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IP Indian Journal of Neurosciences


Minimally invasive spine surgery: An alternate corridor for various spinal procedures – Our institute experience


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Author Details: Bijukrishnan R,Shaji U. A,Sreenath K*

Volume : 4

Issue : 4

Online ISSN : 2581-916X

Print ISSN : 2581-8236

Article First Page : 197

Article End Page : 203


Abstract

Introduction: Minimally invasive spine procedures are minimally destructive procedures which minimizes surgery related morbidity by avoiding excessive muscle dissection and reduce tissue trauma during surgery. The indications of these procedures are increased significantly these days.
Aim: To report our experience with minimally invasive spine surgery for various spinal procedures.

Materials and Methods: This is an observational study done from 2016 to 2018, in the department of Neurosurgery, Government medical college, Thrissur. We randomly selected 35 patients, who underwent various minimally invasive spine procedures, which include 15 lumbar discectomy (9 L5S1, 5 L45, 1 L34), 10 pedicle screw fixation (both dorsal and lumbar) and 10 IDEM spinal tumours.
Results: Mean age of patients was 45.72 years. Most of them were in between 20 to 60 years of age with 20 males (57.14%) and 15 females (42.85%). Mean blood loss was 105 ml for discectomy, 125 ml for pedicle screw fixation and 154 ml for IDEM tumour excision and no patient required blood transfusion. Average duration of procedure was 95 minutes for disc prolapse, 150 minutes for fracture fixation and 190 minutes for spine tumour excision. Average number of shots of C arm exposure was 6 for IVDP, 38 for fracture fixation and 6 for spine tumour excision. All Junior neurosurgeons of our department performed at least one discectomy or pedicle screw fixation without much difference in duration or outcome but surgeons with enough experience in open spinal procedures or spine tumour excision were required for all spine tumour excision cases. Improved pain score was noted during post operative period. Two patients developed CSF leak and mild postoperative wound infection which was managed conservatively. No patient developed new onset neurological deficits, bowel or bladder involvement in the post operative period.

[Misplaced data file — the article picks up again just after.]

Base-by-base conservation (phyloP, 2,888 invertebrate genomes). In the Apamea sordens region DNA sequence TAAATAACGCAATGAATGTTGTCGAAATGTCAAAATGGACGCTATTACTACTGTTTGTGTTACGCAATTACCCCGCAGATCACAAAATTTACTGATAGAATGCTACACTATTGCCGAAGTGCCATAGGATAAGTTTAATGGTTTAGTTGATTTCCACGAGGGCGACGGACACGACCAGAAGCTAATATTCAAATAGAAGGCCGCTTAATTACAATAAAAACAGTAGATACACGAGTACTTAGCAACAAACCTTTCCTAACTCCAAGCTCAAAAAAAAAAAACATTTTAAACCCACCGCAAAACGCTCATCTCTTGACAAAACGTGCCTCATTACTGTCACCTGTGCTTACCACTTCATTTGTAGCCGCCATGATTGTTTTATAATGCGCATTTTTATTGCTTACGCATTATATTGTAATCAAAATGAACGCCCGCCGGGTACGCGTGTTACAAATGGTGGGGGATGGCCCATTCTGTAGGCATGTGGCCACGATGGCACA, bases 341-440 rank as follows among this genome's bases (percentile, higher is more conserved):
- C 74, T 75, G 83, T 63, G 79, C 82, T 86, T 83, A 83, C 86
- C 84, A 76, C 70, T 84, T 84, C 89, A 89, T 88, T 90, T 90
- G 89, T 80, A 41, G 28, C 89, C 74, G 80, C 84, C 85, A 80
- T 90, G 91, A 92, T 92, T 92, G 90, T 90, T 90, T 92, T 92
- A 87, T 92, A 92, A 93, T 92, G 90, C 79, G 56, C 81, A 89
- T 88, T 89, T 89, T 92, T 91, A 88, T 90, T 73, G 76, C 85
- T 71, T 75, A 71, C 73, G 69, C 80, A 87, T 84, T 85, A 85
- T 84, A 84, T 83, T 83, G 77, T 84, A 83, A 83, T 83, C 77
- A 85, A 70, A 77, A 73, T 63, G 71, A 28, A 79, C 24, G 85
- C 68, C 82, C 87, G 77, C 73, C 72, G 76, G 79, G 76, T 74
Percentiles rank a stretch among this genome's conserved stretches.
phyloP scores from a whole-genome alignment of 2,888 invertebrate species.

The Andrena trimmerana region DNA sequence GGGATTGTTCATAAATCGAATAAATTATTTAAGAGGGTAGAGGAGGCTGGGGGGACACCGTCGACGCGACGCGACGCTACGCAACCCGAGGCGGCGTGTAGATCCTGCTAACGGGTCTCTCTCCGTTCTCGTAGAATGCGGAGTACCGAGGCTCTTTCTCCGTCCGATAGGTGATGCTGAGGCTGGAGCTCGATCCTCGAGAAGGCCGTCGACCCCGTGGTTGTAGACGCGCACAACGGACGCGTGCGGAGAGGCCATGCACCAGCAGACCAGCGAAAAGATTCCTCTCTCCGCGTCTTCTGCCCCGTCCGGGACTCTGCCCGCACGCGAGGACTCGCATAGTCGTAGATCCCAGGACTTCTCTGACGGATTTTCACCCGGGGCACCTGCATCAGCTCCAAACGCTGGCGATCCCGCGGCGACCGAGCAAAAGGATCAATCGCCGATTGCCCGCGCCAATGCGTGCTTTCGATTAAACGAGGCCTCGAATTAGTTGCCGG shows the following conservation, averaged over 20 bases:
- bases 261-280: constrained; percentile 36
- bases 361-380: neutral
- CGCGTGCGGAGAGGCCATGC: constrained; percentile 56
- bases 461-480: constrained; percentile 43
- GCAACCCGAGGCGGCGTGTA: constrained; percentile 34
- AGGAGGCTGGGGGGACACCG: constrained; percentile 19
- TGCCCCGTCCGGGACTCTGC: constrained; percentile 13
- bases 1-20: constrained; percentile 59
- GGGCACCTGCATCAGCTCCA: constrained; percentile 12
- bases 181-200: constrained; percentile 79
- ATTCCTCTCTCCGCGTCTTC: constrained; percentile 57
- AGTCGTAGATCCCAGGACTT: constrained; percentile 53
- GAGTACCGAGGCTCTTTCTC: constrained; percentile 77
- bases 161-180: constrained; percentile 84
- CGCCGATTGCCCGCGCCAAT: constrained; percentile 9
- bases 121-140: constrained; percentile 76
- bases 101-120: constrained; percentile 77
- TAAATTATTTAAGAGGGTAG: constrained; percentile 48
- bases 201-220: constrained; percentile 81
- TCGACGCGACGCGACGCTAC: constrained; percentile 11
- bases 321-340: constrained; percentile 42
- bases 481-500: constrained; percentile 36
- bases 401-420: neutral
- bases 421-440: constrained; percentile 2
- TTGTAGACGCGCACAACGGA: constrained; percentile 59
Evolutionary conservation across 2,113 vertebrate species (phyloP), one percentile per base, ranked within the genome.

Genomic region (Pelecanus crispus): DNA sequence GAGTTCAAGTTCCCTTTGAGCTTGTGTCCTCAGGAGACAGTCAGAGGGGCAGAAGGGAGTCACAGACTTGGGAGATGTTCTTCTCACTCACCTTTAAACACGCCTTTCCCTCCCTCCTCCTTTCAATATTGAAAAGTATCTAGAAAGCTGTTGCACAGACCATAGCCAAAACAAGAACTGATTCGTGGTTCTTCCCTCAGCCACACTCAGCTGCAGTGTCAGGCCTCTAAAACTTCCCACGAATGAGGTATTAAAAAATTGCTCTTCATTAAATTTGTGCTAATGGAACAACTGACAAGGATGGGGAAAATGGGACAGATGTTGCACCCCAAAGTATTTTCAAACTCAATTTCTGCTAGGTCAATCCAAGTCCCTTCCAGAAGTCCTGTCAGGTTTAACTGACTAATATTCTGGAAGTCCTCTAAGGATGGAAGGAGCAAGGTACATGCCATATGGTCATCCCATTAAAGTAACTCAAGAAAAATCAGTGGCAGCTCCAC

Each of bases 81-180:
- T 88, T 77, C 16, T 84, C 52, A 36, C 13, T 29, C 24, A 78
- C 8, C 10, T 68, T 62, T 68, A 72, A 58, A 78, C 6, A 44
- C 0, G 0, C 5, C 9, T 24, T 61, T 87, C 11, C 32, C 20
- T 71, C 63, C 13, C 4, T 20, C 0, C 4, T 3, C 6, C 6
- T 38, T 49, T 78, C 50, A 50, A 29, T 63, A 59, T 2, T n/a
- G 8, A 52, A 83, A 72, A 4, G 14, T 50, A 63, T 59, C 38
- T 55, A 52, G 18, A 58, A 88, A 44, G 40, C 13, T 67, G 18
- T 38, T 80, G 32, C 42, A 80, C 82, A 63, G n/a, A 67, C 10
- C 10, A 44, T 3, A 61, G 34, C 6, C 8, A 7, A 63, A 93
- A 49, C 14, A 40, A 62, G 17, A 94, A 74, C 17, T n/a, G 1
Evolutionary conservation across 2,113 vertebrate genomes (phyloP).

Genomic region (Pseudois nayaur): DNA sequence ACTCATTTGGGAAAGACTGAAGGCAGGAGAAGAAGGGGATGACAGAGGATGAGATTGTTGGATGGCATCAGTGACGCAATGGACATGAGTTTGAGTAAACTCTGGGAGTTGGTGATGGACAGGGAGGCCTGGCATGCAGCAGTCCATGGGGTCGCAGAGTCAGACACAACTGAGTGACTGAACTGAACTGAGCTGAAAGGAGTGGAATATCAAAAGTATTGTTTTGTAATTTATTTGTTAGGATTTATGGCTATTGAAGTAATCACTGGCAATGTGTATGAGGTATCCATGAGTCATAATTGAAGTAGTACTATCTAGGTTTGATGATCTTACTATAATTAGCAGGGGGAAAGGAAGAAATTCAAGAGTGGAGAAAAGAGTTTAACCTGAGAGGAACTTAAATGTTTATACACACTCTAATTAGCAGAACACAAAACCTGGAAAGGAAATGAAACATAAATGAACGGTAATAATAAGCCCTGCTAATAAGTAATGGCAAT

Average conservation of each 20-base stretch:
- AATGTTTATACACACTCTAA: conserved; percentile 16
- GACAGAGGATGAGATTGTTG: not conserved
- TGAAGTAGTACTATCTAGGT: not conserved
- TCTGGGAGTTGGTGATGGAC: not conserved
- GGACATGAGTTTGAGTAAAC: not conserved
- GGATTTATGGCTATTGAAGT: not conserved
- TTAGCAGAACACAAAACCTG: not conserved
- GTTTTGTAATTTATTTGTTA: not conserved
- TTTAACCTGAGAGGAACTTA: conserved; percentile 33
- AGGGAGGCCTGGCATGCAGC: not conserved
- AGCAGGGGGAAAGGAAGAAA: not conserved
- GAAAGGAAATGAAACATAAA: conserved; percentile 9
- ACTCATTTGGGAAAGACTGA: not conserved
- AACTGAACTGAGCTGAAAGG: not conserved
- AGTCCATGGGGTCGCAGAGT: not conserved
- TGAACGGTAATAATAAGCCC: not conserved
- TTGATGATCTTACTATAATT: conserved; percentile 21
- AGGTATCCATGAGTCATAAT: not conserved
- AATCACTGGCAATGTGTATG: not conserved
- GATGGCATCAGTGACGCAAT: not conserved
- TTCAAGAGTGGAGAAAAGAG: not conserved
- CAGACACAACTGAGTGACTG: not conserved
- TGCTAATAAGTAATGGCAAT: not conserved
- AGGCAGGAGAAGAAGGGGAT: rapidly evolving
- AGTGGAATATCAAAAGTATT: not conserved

Conclusions: We observed that minimally invasive spine surgery is safe and less destructive. The procedure is fast and associated with minimal morbidity and no mortality. We also noticed that there is increased risk for radiation associated with minimally invasive pedicle screw fixation. There is no significant learning curve associated with pedicle screw fixation or lumbar discectomy but it is significant in case of minimally invasive spine tumour excision.

Keywords: Minimally invasive, Spine surgery, Tubular retractor.

Doi :-https://doi.org/10.18231/2455-8451.2018.0046